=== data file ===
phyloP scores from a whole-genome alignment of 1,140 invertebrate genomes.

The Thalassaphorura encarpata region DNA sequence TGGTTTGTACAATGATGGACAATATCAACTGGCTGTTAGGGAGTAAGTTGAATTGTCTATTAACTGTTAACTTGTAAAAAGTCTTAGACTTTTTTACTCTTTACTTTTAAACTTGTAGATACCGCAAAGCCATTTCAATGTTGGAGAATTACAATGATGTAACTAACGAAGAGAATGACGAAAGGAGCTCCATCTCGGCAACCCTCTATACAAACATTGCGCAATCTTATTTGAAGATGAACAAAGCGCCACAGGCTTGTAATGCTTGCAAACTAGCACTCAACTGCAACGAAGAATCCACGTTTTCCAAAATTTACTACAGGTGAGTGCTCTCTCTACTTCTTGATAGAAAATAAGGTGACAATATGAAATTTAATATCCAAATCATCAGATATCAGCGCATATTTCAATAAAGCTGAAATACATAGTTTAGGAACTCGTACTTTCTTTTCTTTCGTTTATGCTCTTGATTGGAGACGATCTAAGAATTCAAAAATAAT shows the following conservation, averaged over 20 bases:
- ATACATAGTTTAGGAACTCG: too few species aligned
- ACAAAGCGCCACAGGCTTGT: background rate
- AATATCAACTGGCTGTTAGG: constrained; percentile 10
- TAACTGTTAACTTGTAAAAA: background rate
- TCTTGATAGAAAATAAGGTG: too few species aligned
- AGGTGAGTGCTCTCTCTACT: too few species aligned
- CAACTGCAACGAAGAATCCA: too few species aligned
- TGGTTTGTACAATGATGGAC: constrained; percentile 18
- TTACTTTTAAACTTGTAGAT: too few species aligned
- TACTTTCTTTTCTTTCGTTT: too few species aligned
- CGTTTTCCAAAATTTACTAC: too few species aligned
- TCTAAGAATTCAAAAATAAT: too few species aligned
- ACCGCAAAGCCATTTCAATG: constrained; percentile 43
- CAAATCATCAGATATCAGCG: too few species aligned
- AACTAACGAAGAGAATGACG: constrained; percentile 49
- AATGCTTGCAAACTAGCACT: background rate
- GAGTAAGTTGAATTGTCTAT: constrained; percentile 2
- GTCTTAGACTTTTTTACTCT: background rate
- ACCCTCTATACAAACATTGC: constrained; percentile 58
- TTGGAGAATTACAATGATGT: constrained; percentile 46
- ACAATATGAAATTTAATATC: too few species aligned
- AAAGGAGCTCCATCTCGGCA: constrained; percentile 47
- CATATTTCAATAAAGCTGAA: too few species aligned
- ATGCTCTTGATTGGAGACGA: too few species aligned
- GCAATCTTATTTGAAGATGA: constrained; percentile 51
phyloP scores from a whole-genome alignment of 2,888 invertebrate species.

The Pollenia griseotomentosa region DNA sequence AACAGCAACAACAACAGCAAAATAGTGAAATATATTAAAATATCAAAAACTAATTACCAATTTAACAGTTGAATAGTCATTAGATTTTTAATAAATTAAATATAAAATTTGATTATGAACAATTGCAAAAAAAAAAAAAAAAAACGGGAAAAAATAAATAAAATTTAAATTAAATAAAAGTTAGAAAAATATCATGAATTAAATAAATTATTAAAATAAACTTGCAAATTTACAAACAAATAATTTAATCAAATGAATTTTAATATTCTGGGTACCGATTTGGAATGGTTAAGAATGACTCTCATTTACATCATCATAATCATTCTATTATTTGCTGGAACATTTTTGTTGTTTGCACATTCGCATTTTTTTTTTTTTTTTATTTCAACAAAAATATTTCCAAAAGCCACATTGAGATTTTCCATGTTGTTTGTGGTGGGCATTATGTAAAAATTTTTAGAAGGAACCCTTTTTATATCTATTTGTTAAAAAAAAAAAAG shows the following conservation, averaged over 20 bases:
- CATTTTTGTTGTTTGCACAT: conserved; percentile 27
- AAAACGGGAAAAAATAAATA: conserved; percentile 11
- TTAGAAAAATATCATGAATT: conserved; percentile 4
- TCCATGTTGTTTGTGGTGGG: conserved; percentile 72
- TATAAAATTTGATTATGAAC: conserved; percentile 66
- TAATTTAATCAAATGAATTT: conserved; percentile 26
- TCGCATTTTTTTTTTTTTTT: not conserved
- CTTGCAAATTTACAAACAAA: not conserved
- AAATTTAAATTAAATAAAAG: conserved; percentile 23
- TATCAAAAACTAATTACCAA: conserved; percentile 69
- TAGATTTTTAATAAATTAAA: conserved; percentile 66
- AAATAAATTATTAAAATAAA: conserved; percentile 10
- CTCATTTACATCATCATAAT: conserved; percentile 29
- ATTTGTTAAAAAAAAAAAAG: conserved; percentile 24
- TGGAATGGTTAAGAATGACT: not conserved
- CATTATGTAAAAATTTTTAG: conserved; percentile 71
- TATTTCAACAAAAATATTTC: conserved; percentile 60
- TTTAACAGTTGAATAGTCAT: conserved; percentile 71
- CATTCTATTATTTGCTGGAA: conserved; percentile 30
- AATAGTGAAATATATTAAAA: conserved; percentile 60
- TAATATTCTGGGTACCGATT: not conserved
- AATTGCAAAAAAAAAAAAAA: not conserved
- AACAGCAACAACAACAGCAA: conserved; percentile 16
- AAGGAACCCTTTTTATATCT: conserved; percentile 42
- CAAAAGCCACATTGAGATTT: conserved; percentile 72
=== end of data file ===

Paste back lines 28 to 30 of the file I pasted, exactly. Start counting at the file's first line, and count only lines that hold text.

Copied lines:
phyloP scores from a whole-genome alignment of 2,888 invertebrate species.

The Pollenia griseotomentosa region DNA sequence AACAGCAACAACAACAGCAAAATAGTGAAATATATTAAAATATCAAAAACTAATTACCAATTTAACAGTTGAATAGTCATTAGATTTTTAATAAATTAAATATAAAATTTGATTATGAACAATTGCAAAAAAAAAAAAAAAAAACGGGAAAAAATAAATAAAATTTAAATTAAATAAAAGTTAGAAAAATATCATGAATTAAATAAATTATTAAAATAAACTTGCAAATTTACAAACAAATAATTTAATCAAATGAATTTTAATATTCTGGGTACCGATTTGGAATGGTTAAGAATGACTCTCATTTACATCATCATAATCATTCTATTATTTGCTGGAACATTTTTGTTGTTTGCACATTCGCATTTTTTTTTTTTTTTTATTTCAACAAAAATATTTCCAAAAGCCACATTGAGATTTTCCATGTTGTTTGTGGTGGGCATTATGTAAAAATTTTTAGAAGGAACCCTTTTTATATCTATTTGTTAAAAAAAAAAAAG shows the following conservation, averaged over 20 bases:
- CATTTTTGTTGTTTGCACAT: conserved; percentile 27